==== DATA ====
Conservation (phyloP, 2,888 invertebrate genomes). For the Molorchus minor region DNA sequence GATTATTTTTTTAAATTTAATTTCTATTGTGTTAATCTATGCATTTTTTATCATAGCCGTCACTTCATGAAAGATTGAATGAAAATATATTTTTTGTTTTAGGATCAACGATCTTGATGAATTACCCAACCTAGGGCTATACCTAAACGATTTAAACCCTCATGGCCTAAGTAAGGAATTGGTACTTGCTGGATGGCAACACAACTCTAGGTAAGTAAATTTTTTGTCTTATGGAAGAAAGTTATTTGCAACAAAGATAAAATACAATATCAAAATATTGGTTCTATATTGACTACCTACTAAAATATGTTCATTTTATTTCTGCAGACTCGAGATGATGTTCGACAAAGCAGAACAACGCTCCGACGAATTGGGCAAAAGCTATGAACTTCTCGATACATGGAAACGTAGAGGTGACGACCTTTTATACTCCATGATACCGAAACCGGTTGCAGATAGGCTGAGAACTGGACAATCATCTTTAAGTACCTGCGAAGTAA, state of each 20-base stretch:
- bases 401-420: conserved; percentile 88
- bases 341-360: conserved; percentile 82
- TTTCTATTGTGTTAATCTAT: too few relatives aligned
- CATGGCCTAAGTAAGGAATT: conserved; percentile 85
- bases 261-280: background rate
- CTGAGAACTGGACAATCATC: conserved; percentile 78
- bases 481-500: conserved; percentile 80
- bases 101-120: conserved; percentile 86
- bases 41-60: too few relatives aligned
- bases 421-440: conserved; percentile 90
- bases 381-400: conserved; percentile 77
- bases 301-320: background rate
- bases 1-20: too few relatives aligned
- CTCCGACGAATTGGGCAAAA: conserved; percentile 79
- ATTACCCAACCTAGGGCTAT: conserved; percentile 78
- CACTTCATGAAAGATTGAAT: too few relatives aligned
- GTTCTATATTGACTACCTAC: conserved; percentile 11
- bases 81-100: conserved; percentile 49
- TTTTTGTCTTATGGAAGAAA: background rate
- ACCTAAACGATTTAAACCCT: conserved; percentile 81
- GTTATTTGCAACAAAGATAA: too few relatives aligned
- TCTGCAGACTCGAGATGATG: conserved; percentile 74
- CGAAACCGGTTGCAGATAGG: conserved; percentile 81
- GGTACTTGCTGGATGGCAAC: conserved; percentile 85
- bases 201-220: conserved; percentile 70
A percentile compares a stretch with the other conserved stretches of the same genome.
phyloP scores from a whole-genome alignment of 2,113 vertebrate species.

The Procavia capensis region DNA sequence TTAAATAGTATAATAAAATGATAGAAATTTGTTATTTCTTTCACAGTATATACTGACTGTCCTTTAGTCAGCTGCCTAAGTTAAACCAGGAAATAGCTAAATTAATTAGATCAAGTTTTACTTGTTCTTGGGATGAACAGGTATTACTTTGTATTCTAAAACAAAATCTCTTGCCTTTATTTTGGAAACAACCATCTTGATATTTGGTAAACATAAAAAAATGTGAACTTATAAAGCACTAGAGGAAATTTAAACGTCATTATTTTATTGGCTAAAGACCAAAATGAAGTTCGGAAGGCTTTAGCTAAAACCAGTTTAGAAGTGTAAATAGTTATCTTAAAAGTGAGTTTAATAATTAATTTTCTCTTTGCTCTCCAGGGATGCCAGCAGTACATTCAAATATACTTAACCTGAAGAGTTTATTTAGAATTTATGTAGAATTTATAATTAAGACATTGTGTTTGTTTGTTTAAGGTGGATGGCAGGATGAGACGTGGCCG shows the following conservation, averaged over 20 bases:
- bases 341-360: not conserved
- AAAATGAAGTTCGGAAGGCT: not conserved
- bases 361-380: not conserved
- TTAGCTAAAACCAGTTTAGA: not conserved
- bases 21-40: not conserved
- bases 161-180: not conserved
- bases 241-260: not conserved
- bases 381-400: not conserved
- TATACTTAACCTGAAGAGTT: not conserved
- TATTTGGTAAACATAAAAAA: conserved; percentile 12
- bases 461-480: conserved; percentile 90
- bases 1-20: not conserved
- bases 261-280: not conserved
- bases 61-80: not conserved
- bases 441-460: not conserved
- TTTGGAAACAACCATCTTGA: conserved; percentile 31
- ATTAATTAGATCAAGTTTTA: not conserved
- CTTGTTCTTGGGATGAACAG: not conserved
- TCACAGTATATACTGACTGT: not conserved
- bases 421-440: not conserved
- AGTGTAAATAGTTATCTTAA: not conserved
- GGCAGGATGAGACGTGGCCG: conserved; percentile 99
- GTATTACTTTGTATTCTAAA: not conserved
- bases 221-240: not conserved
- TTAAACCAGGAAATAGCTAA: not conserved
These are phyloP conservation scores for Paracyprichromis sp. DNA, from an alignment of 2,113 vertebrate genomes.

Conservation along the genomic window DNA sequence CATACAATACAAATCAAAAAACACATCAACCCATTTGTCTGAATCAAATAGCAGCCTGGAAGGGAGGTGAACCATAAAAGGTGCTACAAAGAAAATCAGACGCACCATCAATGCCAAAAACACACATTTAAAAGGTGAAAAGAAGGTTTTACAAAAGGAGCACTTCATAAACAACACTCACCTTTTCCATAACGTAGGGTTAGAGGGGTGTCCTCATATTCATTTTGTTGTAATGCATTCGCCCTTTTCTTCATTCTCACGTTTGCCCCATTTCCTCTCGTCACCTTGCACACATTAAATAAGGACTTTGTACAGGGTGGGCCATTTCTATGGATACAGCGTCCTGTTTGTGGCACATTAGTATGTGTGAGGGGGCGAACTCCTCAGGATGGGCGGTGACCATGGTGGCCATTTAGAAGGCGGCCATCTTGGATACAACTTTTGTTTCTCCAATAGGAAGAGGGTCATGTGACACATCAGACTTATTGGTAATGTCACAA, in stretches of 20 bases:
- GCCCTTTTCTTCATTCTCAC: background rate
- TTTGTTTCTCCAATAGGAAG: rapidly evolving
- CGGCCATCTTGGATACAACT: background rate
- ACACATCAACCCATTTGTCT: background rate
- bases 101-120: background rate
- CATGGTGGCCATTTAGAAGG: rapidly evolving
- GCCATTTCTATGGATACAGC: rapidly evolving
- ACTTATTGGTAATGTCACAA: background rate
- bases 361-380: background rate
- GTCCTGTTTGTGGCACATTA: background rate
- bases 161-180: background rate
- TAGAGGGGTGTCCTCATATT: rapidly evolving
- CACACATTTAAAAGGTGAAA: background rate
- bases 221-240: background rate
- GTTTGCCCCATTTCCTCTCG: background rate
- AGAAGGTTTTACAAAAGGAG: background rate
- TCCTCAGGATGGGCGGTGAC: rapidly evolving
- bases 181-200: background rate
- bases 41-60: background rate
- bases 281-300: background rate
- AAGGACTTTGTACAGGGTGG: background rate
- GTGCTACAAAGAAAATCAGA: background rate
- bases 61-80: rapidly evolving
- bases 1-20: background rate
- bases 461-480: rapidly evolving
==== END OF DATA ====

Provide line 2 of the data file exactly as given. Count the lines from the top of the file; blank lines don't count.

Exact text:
- bases 401-420: conserved; percentile 88